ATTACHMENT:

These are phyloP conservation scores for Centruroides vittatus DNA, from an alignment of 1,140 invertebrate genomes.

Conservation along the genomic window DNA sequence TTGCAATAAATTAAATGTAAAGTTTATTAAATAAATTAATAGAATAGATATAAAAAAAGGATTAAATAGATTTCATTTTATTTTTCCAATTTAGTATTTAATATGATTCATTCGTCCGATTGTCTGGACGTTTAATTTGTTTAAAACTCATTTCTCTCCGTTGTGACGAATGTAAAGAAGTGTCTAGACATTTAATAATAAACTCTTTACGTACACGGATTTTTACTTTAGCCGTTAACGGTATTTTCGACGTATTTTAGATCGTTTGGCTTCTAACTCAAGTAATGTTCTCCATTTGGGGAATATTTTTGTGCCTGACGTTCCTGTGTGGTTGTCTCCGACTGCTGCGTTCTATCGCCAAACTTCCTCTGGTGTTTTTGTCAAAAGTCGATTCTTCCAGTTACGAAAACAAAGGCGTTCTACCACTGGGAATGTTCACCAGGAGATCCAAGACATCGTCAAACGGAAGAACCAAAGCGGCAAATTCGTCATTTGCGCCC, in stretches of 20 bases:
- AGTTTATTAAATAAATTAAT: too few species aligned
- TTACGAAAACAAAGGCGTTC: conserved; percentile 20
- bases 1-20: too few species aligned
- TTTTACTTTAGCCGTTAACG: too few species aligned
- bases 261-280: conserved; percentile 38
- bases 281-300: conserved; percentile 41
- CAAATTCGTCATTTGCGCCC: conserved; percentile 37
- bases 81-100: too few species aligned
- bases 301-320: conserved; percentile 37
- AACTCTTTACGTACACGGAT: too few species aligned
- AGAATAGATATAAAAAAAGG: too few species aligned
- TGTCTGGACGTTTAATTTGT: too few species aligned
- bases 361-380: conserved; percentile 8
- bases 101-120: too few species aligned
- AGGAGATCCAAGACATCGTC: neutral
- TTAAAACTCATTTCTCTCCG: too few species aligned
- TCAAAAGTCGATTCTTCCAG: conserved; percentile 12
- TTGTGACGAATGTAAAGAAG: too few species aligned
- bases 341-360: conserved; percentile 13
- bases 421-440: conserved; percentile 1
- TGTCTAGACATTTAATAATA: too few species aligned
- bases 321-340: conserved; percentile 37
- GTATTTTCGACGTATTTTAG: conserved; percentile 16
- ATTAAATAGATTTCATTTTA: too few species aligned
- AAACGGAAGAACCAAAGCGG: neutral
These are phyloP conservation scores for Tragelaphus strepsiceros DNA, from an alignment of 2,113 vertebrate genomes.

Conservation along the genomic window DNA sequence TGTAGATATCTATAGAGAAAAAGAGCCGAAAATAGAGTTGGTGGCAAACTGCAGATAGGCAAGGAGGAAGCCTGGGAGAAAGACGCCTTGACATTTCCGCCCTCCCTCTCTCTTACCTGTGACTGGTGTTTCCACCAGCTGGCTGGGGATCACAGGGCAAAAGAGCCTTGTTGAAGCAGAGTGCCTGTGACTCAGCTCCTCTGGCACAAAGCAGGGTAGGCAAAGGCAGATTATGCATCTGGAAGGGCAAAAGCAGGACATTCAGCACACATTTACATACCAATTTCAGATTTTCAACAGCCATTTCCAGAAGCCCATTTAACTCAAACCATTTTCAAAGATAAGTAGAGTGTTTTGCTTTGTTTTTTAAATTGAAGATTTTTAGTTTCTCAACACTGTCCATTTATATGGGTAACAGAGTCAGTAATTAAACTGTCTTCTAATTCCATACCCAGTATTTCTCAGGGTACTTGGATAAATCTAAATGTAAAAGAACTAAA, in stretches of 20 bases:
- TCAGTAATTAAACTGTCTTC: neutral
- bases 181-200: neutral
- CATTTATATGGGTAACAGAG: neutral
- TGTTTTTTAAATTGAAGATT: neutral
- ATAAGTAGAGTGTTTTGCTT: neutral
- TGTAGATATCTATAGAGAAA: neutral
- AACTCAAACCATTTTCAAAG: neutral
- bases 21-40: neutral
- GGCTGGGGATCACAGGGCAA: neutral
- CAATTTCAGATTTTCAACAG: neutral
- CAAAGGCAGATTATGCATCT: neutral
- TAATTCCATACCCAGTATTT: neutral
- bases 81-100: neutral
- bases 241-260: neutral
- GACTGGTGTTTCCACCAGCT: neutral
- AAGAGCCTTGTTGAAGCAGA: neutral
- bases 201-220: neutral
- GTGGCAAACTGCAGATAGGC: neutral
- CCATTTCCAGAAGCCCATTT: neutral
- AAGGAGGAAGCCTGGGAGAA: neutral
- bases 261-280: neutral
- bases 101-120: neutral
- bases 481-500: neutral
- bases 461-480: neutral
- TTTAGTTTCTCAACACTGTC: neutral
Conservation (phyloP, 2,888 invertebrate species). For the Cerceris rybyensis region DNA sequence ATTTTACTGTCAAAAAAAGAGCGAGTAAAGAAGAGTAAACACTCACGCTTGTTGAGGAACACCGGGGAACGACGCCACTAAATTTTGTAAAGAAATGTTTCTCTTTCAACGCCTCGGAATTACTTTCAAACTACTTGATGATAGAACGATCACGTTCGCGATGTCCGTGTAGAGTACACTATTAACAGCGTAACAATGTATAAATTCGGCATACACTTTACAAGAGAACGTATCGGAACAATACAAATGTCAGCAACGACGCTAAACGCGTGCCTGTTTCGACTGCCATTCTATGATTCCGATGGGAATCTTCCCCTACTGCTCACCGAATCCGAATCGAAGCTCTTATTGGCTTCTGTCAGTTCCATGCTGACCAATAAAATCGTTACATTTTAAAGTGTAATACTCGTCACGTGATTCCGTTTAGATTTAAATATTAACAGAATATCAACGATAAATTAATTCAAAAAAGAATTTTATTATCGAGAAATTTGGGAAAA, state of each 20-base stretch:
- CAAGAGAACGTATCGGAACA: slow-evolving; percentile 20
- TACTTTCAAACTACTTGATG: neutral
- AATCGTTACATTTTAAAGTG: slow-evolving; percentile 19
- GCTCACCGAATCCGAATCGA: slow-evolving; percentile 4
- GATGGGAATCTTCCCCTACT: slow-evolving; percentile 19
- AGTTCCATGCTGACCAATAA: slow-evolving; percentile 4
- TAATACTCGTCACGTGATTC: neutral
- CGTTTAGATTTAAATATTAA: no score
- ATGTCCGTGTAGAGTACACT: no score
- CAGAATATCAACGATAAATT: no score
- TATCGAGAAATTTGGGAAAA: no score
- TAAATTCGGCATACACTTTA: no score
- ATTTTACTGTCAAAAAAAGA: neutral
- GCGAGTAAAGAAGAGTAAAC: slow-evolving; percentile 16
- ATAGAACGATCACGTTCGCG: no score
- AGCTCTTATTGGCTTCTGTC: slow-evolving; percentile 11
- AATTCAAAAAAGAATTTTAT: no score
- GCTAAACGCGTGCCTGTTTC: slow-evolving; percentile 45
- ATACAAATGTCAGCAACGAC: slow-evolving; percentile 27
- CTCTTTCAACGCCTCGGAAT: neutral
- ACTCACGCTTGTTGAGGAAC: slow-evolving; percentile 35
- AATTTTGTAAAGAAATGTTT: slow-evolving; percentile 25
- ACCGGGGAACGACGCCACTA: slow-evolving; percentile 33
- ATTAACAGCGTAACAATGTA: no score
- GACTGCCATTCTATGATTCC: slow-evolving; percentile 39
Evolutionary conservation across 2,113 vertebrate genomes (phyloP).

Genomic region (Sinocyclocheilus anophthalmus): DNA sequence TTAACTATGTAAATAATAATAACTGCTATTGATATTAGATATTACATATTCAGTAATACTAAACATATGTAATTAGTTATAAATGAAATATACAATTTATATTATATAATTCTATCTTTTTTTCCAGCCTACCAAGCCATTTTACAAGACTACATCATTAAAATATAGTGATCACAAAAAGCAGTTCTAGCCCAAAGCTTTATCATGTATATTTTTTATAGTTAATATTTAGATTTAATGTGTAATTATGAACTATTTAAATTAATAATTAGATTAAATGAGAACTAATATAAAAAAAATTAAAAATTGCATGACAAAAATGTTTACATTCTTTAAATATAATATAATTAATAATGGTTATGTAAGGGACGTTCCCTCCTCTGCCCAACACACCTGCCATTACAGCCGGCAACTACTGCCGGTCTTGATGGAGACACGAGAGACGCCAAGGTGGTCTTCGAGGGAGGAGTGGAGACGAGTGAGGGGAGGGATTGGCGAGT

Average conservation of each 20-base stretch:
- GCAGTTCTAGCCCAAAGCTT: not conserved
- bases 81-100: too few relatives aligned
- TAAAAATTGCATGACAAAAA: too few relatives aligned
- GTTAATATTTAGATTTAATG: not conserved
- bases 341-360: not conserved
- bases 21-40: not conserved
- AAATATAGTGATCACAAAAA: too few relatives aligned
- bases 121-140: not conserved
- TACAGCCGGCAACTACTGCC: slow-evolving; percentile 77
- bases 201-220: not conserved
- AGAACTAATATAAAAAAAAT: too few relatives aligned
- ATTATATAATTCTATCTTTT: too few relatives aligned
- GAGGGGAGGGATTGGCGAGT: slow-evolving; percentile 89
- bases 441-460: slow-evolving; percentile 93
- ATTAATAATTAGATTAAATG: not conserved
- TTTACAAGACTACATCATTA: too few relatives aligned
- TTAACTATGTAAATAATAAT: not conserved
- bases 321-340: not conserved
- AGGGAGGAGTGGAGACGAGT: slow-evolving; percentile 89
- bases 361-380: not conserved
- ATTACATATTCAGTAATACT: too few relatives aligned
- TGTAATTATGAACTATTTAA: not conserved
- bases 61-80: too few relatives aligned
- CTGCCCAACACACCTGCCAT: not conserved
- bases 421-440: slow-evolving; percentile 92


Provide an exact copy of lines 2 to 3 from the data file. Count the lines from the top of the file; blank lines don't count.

Conservation along the genomic window DNA sequence TTGCAATAAATTAAATGTAAAGTTTATTAAATAAATTAATAGAATAGATATAAAAAAAGGATTAAATAGATTTCATTTTATTTTTCCAATTTAGTATTTAATATGATTCATTCGTCCGATTGTCTGGACGTTTAATTTGTTTAAAACTCATTTCTCTCCGTTGTGACGAATGTAAAGAAGTGTCTAGACATTTAATAATAAACTCTTTACGTACACGGATTTTTACTTTAGCCGTTAACGGTATTTTCGACGTATTTTAGATCGTTTGGCTTCTAACTCAAGTAATGTTCTCCATTTGGGGAATATTTTTGTGCCTGACGTTCCTGTGTGGTTGTCTCCGACTGCTGCGTTCTATCGCCAAACTTCCTCTGGTGTTTTTGTCAAAAGTCGATTCTTCCAGTTACGAAAACAAAGGCGTTCTACCACTGGGAATGTTCACCAGGAGATCCAAGACATCGTCAAACGGAAGAACCAAAGCGGCAAATTCGTCATTTGCGCCC, in stretches of 20 bases:
- AGTTTATTAAATAAATTAAT: too few species aligned